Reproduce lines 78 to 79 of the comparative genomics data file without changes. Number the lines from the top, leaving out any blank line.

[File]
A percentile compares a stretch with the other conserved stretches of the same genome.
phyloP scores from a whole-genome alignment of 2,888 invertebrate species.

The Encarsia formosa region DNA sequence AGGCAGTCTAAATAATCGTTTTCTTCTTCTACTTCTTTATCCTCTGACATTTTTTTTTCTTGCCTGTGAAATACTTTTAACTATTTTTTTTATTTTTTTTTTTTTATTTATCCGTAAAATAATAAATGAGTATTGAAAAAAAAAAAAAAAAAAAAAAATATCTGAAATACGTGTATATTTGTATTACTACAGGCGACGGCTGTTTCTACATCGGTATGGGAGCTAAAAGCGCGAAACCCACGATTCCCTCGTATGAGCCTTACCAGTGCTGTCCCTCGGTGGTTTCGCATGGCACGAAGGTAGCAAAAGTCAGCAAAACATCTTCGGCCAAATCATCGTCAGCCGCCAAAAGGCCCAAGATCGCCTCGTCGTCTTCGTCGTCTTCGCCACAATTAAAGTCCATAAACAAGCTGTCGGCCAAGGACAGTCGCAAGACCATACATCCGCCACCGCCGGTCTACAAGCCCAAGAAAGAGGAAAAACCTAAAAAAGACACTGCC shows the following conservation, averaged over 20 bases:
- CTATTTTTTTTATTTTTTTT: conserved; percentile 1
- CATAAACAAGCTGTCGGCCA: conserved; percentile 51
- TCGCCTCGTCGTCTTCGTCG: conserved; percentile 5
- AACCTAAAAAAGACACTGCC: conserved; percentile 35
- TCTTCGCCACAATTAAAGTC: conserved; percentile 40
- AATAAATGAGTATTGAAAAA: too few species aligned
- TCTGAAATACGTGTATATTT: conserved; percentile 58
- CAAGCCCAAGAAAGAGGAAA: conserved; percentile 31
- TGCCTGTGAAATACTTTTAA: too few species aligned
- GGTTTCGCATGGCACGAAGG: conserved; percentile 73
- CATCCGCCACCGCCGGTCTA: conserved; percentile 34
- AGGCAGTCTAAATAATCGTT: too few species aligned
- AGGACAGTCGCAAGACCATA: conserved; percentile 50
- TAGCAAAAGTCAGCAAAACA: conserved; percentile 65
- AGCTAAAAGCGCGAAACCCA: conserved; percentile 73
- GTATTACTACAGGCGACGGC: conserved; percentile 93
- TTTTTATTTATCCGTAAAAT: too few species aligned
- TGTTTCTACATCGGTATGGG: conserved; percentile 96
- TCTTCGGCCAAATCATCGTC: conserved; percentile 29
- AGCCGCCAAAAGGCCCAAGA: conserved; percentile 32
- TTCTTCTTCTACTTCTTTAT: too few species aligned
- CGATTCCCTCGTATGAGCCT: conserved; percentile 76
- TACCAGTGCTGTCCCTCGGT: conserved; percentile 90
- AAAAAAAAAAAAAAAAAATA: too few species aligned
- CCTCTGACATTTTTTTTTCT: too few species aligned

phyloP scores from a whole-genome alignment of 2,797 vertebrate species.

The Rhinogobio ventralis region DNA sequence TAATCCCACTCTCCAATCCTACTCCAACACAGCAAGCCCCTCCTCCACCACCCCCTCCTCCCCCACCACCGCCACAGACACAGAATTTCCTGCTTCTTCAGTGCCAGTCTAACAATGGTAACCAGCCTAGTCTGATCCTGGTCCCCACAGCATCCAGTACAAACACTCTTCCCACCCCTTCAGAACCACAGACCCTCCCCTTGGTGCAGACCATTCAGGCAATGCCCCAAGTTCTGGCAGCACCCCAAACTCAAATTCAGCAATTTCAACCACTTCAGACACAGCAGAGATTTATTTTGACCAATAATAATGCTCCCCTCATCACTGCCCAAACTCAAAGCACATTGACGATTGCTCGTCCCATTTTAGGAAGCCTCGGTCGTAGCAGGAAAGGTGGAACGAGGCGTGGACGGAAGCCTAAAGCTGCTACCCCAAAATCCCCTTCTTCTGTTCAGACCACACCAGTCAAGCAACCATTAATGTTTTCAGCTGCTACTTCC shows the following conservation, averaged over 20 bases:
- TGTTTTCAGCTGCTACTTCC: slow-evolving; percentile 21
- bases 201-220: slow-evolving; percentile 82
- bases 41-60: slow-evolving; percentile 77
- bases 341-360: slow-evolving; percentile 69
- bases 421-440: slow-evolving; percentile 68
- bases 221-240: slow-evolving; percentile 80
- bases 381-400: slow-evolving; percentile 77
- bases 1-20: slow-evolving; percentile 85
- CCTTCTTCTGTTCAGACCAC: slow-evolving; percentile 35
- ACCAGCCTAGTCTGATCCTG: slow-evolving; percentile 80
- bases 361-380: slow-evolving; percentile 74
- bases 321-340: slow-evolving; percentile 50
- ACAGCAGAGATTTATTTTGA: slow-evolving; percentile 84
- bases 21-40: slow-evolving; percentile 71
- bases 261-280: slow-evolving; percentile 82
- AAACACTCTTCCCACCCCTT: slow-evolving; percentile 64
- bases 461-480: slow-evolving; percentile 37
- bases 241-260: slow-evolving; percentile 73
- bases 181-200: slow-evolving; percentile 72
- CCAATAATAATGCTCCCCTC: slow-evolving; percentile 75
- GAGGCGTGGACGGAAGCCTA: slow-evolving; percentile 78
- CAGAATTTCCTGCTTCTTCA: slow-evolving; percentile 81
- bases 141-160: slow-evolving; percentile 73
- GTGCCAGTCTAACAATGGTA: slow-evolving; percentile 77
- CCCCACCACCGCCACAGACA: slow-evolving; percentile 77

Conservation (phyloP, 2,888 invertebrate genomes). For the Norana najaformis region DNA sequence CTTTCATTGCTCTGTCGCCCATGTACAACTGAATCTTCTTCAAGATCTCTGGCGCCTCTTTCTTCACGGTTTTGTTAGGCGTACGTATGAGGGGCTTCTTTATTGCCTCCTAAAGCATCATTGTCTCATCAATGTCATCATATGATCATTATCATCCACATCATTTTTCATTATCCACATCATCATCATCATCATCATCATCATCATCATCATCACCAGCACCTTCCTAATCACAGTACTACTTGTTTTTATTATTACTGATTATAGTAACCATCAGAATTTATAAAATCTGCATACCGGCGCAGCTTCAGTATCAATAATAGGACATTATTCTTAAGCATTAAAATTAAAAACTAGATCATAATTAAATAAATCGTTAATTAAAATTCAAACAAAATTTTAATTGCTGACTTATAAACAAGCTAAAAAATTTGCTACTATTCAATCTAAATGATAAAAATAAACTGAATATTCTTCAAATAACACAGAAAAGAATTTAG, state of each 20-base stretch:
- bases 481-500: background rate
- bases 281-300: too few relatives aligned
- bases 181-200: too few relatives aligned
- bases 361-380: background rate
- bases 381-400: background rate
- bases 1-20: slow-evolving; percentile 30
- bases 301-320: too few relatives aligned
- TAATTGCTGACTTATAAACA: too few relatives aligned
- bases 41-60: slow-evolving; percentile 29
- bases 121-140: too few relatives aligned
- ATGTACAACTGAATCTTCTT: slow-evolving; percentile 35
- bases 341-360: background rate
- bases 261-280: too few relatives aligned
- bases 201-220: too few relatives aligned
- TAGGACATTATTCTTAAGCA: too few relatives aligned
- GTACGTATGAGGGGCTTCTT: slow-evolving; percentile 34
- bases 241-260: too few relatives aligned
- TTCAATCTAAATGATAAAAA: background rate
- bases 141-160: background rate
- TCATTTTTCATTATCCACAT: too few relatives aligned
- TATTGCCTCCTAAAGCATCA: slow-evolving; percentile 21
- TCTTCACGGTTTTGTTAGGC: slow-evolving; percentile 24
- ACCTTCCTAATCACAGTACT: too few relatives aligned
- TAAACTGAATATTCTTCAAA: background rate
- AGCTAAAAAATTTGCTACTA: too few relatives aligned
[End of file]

- TCTTCACGGTTTTGTTAGGC: slow-evolving; percentile 24
- ACCTTCCTAATCACAGTACT: too few relatives aligned